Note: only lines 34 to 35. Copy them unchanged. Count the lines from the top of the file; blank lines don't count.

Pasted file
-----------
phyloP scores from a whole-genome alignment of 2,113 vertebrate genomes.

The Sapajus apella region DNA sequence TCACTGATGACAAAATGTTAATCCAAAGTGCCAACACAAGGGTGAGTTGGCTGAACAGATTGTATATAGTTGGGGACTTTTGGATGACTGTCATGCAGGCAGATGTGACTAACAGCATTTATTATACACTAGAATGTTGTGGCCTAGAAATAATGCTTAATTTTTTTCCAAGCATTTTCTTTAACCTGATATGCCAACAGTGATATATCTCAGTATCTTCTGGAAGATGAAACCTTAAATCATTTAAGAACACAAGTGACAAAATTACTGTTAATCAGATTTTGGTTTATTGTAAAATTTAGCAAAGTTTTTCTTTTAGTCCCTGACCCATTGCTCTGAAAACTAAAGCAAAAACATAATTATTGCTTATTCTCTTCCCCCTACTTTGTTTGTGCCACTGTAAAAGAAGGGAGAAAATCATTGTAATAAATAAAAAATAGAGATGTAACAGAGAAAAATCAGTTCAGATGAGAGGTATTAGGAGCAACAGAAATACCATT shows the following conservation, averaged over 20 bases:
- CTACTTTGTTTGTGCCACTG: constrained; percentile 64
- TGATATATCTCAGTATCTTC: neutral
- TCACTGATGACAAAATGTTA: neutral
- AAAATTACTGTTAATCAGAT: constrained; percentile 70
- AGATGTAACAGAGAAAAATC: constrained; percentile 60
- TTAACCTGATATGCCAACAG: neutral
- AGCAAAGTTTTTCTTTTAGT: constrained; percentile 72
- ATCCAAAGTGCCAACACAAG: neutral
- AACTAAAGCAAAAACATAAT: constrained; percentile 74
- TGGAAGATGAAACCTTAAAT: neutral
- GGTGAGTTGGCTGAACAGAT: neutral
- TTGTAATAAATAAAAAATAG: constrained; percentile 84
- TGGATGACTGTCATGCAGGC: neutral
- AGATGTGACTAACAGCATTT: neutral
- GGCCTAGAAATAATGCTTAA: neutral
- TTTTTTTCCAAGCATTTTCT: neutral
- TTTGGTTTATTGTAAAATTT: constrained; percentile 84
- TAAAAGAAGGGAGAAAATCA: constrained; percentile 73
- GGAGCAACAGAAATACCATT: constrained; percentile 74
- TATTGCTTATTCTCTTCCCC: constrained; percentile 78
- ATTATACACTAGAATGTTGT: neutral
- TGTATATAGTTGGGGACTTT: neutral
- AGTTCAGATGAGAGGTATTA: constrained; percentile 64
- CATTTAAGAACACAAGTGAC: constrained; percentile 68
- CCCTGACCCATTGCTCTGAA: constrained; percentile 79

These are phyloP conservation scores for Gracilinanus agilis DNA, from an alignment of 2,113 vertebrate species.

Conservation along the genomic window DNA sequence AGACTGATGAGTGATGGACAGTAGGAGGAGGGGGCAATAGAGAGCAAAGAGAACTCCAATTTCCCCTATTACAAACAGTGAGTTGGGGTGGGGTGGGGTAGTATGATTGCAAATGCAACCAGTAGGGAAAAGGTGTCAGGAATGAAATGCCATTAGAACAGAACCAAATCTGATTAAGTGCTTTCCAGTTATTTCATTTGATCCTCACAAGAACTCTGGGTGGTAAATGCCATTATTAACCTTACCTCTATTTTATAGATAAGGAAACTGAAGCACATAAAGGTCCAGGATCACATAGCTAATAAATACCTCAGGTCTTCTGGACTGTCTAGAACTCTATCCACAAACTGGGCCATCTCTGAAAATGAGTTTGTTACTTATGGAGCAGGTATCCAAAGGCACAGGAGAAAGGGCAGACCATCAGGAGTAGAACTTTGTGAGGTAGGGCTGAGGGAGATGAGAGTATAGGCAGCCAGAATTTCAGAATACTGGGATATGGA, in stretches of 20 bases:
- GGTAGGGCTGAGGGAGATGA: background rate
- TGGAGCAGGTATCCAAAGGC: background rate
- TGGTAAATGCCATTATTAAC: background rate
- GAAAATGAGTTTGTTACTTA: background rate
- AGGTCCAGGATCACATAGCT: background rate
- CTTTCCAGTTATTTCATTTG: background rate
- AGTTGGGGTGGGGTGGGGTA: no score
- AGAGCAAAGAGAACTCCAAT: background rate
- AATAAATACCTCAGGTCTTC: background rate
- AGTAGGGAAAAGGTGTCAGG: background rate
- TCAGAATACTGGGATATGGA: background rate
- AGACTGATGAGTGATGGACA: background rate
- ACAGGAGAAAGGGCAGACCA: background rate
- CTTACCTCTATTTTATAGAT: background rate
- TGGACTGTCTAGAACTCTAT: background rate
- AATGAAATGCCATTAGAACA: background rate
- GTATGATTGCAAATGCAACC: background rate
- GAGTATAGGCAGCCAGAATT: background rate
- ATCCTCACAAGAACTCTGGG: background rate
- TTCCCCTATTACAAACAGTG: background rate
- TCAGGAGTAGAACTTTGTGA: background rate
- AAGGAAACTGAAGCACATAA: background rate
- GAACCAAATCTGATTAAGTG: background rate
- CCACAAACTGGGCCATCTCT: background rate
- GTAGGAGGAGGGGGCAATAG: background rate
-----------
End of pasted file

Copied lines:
- AGGTCCAGGATCACATAGCT: background rate
- CTTTCCAGTTATTTCATTTG: background rate